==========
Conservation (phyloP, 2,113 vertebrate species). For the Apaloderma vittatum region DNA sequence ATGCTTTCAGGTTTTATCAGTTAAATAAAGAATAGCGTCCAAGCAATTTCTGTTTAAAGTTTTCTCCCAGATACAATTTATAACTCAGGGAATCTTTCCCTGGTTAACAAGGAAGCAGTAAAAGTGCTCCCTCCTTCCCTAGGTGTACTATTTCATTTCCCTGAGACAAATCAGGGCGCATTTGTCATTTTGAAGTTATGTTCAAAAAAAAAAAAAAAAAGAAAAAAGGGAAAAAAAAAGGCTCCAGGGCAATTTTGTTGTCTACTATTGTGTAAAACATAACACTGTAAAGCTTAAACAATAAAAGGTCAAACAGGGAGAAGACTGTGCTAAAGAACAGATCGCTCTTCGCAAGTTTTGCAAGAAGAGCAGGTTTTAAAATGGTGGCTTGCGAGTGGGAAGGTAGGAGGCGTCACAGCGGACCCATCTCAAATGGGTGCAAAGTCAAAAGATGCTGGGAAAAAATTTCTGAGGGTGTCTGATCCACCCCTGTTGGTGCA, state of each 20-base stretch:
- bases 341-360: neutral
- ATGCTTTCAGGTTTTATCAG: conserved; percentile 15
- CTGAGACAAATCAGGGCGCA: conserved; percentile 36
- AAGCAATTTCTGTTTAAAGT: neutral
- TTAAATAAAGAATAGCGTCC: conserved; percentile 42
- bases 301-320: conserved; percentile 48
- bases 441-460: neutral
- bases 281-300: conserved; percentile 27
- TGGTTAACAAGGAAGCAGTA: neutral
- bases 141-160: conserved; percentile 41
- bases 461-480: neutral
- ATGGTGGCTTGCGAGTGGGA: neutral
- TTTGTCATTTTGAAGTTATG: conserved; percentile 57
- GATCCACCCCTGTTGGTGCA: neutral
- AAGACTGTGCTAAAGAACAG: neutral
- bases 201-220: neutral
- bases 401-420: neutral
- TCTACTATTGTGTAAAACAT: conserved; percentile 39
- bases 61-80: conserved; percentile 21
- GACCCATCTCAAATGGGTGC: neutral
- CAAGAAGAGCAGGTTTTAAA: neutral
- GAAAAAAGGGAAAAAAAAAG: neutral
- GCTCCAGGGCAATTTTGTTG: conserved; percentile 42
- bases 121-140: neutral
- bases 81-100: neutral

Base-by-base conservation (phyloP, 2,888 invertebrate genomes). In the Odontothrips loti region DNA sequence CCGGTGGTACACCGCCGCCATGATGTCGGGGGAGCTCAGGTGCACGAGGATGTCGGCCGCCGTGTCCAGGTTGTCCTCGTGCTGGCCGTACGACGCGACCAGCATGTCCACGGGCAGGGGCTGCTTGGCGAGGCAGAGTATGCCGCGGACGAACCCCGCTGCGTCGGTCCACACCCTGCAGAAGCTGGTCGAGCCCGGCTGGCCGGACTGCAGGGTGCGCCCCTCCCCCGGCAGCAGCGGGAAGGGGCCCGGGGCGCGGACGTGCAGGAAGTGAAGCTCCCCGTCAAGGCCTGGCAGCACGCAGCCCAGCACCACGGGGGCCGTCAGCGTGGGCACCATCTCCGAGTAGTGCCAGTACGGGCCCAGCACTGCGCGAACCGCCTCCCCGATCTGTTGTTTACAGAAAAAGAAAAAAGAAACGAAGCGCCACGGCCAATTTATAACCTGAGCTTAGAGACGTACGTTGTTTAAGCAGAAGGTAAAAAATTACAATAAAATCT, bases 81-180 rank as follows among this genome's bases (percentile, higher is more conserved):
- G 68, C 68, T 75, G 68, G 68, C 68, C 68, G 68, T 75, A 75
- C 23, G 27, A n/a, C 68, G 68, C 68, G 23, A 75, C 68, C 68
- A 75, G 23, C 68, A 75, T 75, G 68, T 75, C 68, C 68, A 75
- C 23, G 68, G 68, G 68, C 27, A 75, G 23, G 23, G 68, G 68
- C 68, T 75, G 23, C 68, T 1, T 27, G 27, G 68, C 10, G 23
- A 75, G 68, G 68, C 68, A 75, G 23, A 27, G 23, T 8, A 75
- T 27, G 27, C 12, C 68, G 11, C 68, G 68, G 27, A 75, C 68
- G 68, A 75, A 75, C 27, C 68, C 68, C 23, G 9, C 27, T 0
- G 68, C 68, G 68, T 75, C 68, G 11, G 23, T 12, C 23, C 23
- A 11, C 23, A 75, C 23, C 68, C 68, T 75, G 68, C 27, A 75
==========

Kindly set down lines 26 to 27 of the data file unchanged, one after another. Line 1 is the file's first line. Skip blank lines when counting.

- bases 81-100: neutral

Base-by-base conservation (phyloP, 2,888 invertebrate genomes). In the Odontothrips loti region DNA sequence CCGGTGGTACACCGCCGCCATGATGTCGGGGGAGCTCAGGTGCACGAGGATGTCGGCCGCCGTGTCCAGGTTGTCCTCGTGCTGGCCGTACGACGCGACCAGCATGTCCACGGGCAGGGGCTGCTTGGCGAGGCAGAGTATGCCGCGGACGAACCCCGCTGCGTCGGTCCACACCCTGCAGAAGCTGGTCGAGCCCGGCTGGCCGGACTGCAGGGTGCGCCCCTCCCCCGGCAGCAGCGGGAAGGGGCCCGGGGCGCGGACGTGCAGGAAGTGAAGCTCCCCGTCAAGGCCTGGCAGCACGCAGCCCAGCACCACGGGGGCCGTCAGCGTGGGCACCATCTCCGAGTAGTGCCAGTACGGGCCCAGCACTGCGCGAACCGCCTCCCCGATCTGTTGTTTACAGAAAAAGAAAAAAGAAACGAAGCGCCACGGCCAATTTATAACCTGAGCTTAGAGACGTACGTTGTTTAAGCAGAAGGTAAAAAATTACAATAAAATCT, bases 81-180 rank as follows among this genome's bases (percentile, higher is more conserved):